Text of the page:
Living in a one bed room "efficiency apartment" in Munich with NO appliances showed me that there is a relaxing beauty in hand washing your dishes. Buying the food that you plan to eat that day is a joy. Buying meat from a different person than your bread is a feeling of artisan bliss that almost no American can remember. Putting your own groceries into your own bag is a humbling and ultimately happy experience. And taking all of an hour to prepare diner for you and your loved ones with all fresh ingredients using nothing more than a pot, a knife and a wooden spoon is a romance that so few will experience because they are so busy saving time.
I don't blame the masses or feel anger towards them; I just wish for their sakes that a little American pride would return to our kitchens and we could all just enjoy real life for a minute, instead of life being brief periods between television shows and blog postings.

Saturday, January 6, 2007

The Sixth Element... Temperature

We have all heard about the primary tastes: sweet, sour, salty, and bitter, and that everything we eat on Earth is just combinations of all of these. It has now been proposed that there is a fifth taste known by its Japanese name: umami. This taste is associated with protein-rich foods like meats and cheese.
It has also become pretty much accepted that our tongues are not sectioned off neatly into areas designated for specific tastes. While the idea is cute, it is simply an over-simplification.
Now, that we are all thinking about the mechanics of taste, I want to talk about something that I think is far too often ignored in the home kitchen… temperature. A dish's flavor profile changes incredibly when it is served at different temperatures. For example, have you ever made ice cream, and noticed how much more muted the vanilla tastes when it is frozen than when it was still a warm custard? What about eating refrigerated cheese versus the same cheese at room temperature? What about coffee? Iced Tea?
And my favorite example of temperature as a factor in flavor profile… French Onion Soup. Go make this recipe:

8 Large or 16 small onions (lyonnaised)
1½ sticks unsalted butter
¼ lb smoked bacon (diced)
½ tsp kosher salt
1/3 cup port wine
1/3 cup balsamic vinegar
1 qt chicken stock
1 qt beef stock
Bouquet Garni (3 stalks fresh parsley, 2 sprig fresh thyme, one dried bay leaf, 8 black peppercorns)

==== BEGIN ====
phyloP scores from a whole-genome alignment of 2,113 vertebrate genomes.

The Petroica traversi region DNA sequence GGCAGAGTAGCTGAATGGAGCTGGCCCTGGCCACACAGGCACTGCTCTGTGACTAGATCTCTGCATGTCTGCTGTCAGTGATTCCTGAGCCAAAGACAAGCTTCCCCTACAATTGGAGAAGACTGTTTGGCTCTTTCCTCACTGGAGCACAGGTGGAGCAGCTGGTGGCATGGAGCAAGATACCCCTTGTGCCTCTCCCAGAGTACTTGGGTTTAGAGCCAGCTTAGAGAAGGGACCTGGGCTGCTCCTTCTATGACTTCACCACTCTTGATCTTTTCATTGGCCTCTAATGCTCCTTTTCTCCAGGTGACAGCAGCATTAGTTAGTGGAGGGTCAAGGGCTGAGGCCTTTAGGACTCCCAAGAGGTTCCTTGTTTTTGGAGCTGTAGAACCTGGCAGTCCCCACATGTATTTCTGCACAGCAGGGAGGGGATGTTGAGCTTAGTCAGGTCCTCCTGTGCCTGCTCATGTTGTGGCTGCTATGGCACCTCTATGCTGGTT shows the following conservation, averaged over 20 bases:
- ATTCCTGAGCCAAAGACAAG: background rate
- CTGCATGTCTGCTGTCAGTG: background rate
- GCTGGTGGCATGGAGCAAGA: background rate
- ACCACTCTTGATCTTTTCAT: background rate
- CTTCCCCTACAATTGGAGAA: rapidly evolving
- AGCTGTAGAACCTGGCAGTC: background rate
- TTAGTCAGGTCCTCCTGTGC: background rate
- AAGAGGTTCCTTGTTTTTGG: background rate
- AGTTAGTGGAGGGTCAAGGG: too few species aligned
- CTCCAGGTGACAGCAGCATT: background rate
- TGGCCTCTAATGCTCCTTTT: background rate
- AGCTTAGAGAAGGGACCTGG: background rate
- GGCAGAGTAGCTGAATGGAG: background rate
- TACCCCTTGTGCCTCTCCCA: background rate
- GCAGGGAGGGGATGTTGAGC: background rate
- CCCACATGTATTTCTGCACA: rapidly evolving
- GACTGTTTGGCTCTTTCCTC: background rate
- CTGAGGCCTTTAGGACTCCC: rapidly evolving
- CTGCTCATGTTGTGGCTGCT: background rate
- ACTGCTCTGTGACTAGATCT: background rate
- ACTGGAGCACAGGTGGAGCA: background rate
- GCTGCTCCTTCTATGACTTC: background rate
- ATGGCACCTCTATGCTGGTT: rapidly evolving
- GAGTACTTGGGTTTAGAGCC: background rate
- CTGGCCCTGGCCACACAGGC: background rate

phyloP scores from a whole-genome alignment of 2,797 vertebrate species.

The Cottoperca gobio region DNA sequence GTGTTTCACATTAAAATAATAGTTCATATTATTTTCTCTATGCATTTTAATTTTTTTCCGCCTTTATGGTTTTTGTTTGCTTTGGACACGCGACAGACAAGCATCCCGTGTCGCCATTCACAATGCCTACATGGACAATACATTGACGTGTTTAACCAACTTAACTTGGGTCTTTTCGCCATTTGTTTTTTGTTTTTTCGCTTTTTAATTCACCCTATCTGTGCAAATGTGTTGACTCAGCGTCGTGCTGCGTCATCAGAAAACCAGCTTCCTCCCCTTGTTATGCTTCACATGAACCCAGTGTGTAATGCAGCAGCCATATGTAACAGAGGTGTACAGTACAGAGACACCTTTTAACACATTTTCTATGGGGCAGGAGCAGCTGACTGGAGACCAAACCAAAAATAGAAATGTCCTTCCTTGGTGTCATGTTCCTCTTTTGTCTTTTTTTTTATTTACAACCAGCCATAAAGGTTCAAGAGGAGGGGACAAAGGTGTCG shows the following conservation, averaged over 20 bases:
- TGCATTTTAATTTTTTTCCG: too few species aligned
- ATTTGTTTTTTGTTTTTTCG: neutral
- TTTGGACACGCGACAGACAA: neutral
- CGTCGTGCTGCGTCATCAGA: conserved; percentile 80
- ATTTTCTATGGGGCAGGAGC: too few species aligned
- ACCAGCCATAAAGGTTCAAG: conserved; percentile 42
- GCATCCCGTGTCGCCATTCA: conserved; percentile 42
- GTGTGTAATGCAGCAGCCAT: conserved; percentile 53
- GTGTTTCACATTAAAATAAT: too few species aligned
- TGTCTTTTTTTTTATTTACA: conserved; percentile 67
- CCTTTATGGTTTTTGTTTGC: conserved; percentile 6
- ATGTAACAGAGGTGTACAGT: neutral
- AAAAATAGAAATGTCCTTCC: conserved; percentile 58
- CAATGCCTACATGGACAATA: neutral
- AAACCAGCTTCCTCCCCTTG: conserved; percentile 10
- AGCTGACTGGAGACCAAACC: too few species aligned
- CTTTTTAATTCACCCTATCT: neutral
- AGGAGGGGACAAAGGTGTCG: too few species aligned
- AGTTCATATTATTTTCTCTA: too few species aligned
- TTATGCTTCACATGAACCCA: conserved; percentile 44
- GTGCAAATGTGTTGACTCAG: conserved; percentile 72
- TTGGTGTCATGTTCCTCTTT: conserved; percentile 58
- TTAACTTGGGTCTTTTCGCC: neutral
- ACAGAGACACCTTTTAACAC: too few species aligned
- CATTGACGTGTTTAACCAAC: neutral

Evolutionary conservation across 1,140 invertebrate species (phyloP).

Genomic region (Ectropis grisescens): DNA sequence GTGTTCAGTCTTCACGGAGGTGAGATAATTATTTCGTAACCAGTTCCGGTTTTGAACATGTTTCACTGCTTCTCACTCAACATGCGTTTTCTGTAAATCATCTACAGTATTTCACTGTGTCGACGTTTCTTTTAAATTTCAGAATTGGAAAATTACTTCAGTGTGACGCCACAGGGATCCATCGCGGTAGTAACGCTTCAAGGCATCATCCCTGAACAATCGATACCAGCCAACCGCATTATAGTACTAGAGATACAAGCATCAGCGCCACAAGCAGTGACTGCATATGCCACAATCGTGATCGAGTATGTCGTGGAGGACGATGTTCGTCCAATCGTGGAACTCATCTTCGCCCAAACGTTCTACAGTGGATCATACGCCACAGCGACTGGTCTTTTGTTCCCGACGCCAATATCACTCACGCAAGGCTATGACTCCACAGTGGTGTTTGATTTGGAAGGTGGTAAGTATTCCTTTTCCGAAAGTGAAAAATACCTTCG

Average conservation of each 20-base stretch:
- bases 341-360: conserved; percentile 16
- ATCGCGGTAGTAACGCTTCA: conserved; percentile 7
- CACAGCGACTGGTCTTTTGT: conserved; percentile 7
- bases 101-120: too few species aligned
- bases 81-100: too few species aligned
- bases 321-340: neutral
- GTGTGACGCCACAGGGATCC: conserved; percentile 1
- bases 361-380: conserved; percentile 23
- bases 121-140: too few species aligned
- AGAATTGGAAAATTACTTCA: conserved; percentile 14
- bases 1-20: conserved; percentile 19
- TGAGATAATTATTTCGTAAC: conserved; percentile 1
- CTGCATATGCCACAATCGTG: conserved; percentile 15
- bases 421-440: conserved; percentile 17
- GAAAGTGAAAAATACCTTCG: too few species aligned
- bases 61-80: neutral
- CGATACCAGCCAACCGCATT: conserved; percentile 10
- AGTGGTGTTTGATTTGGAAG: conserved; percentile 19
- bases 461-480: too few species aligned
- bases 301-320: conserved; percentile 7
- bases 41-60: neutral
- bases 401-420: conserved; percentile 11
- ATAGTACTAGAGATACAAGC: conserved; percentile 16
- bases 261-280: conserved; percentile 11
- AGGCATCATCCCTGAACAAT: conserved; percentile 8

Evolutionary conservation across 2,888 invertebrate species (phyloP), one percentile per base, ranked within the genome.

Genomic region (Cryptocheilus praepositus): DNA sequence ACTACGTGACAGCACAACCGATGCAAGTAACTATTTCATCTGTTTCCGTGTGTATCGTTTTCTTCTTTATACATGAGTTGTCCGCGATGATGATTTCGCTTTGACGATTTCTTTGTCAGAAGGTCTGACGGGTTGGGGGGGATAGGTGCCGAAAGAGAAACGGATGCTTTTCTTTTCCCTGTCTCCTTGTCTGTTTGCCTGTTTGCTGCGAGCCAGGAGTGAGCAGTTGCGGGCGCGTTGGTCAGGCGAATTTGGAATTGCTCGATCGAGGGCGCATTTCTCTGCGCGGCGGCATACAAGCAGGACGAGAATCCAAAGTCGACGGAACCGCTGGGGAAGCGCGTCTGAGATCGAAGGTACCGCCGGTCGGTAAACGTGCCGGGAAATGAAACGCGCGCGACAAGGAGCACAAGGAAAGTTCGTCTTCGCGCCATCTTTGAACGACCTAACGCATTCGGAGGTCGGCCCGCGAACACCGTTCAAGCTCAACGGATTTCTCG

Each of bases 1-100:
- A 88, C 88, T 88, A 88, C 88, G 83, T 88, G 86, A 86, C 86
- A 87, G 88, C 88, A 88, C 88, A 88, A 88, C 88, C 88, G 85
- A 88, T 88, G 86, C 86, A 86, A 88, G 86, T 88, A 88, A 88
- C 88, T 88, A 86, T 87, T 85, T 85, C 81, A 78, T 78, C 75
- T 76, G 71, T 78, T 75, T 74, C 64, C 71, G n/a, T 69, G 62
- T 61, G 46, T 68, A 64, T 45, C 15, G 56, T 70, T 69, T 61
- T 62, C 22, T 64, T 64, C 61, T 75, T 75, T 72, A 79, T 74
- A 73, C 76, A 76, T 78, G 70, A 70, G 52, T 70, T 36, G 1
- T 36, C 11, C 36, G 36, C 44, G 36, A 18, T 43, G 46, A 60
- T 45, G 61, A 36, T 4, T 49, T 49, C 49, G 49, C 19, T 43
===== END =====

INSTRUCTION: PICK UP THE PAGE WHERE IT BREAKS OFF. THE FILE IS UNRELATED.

In the biggest heaviest cast iron pot you’ve got melt the butter over medium heat until it foams and starts to brown slightly. Add the onions and salt. Cook until the onions are deeply caramelized, stirring very often (25-30 minutes). In another pan, slowly render the fat out of the bacon and cook until crisp but not crispy. Drain and reserve the bacon fat for another recipe. Add the bacon lardoons to the onions, and add the port wine and balsamic vinegar. Stir until most of the liquid has evaporated (3-5 minutes). Add the chicken and beef stock along with the Bouquet Garni. Bring to a simmer, cover, reduce heat to low and let simmer for 45 minutes to an hour, being careful not to over reduce.
Then take a high quality French bread baguette (not from Wal*Mart’s bakery, come on!) Slice it into half inch slices. Top each piece of bread with grated gruyere cheese and put under a pre-heated broiler for just a few minutes until melted and bubbly. Float the croutons on top of each bowl of the soup. Serve piping hot!

Now, the reason I want you to make this soup, is so that you can see how much more bite and freshness a piping hot French onion soup has over a saggy cold one. When this soup is hot (almost too hot), the flavors jump across your tongue, and the soup seems bright and vibrant. As the soup cools, it goes from less interesting, to too strong and rusty, to plain limp and fruity. I am almost sure you could leave out most of the salt, cool this soup, and serve it as a desert course with whipped cream and a doughnut it gets so fruity as it gets cold.
So, the next time you are serving up some eggs for breakfast in bed for that special someone, keep serving temperature in mind when planing your attack. And remember to cook the eggs last. Because as soon as they leave the pan you have pulled the pin on a temperature hand grenade and your masterpiece is fading fast as you walk the tray up the stairs.